A Nietzschean Parable of sorts


A long time ago in an ancient kingdom, the young peasant decided one day to go throw rocks at the king’s castle.

As the young peasant was walking along the street with an angry look on his face, an old fellow with a big bushy mustache and a thick German accent came up to the young lad with an inquisitive look upon his face.

“And where might you be going?” asked the old man.

“I am heading to the castle to throw rocks at the king’s windows.”

“And why might you want to do that?”

“What concern of yours is it old man?” the young peasant replied.

“Ah, have you not heard of me? I am the greatest spectacle this town has ever seen. My name is Zarathustra. Many find me crazy. Many others hate me. But I hold out hope that one day someone will grasp my teachings. Until then, it is my curse to be mocked – ever since I came down the mountain to enlighten this…this…herd I have had nothing but mockery!” Zarathustra let out a frustrated laugh that made the young peasant think that this man was truly mad. “Now, let us walk to the castle to throw stones at the windows and along the way tell me why you have such a desire.”

As they walked along the path, the young peasant opened up to Zarathustra and began to tell him why he desired to throw rocks at the king’s castle. The peasant said it all began when his farm was burned to the ground five years ago. He had just inherited it from his father and was beginning to make a profit on the land when raiders from the underworld burned his crop to the ground. The king did not send an army for vengeance; in fact, the peasant theorized there was no army at all. This had happened to other farmers as well – so if there was an army, why weren’t they fighting?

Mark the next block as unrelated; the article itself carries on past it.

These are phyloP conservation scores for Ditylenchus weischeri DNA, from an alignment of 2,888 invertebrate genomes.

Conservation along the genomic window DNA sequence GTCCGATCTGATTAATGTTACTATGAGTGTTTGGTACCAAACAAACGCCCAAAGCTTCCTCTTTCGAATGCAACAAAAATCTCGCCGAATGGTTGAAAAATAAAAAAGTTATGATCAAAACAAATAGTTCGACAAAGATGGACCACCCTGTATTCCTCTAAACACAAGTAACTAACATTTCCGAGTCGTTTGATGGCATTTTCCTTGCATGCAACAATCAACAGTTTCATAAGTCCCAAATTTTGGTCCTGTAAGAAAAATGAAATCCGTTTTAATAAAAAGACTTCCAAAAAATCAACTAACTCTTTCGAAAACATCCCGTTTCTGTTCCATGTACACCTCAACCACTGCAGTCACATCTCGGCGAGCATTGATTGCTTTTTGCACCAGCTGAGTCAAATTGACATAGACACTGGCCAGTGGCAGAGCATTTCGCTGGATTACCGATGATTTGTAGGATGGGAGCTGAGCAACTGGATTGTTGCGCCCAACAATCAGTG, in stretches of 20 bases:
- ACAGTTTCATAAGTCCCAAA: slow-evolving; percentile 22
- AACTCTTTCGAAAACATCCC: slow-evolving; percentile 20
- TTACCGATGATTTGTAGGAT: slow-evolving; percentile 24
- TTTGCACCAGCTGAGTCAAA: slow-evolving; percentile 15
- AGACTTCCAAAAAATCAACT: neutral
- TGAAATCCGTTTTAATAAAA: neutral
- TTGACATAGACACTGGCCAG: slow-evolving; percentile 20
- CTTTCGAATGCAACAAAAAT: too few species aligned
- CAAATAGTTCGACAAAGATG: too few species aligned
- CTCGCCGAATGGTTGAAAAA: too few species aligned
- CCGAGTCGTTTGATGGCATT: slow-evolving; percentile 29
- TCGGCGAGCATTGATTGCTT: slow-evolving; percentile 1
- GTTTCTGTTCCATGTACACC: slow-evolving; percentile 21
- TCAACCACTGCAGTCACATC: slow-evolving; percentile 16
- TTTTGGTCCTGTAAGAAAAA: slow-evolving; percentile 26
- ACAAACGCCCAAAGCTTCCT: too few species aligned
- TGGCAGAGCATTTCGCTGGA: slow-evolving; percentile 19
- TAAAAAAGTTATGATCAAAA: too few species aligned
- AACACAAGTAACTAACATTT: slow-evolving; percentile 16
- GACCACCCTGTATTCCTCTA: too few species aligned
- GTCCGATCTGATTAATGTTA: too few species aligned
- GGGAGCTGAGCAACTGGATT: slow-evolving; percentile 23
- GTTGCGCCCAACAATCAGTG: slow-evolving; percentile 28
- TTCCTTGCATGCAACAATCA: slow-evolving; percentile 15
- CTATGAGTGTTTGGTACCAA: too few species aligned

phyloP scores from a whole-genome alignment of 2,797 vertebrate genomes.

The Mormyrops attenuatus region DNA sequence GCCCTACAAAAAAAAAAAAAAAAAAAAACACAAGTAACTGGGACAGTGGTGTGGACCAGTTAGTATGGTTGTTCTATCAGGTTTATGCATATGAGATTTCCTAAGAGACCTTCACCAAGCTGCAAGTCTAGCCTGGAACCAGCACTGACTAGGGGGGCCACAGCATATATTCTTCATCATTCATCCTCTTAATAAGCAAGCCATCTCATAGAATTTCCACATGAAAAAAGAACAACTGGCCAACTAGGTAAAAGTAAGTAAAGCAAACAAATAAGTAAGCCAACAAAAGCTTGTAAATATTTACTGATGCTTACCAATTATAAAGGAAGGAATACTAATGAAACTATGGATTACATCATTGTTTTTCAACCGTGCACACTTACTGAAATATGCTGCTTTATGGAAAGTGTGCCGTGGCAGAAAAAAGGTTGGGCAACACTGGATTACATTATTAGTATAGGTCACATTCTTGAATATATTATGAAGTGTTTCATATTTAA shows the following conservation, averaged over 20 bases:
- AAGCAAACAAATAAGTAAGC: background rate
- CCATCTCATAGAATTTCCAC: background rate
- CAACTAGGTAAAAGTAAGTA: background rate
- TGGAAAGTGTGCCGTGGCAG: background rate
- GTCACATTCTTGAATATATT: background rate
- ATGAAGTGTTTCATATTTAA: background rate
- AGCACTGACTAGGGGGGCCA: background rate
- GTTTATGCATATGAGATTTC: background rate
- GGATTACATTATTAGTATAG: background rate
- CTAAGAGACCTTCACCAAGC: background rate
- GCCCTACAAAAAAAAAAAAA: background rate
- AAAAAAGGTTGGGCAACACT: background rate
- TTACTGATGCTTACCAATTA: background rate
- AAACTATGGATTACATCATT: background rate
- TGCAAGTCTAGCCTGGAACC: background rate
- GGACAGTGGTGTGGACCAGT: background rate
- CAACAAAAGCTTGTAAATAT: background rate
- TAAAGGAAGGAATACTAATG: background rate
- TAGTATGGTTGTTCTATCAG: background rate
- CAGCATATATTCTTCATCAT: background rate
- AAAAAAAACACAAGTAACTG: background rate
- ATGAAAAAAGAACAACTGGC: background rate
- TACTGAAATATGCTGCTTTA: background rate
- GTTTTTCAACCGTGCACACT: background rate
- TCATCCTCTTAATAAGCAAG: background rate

The second incident that raised the ire of the young peasant was that the local town – which was supposedly under the sovereignty of the king – was left lawless. People were left to fend for themselves or to form police forces. This, however, did not stop the constant fighting, brawling, rapes, and even murders. It seemed that if the king were sovereign over such a town, certainly he would intervene to stop such lawlessness.

The third and final incident was when the young peasant passed a group of starving orphans. These children had not eaten for days, but the king’s generosity was no where to be found. The young peasant decided that the king must be responsible for these evils.

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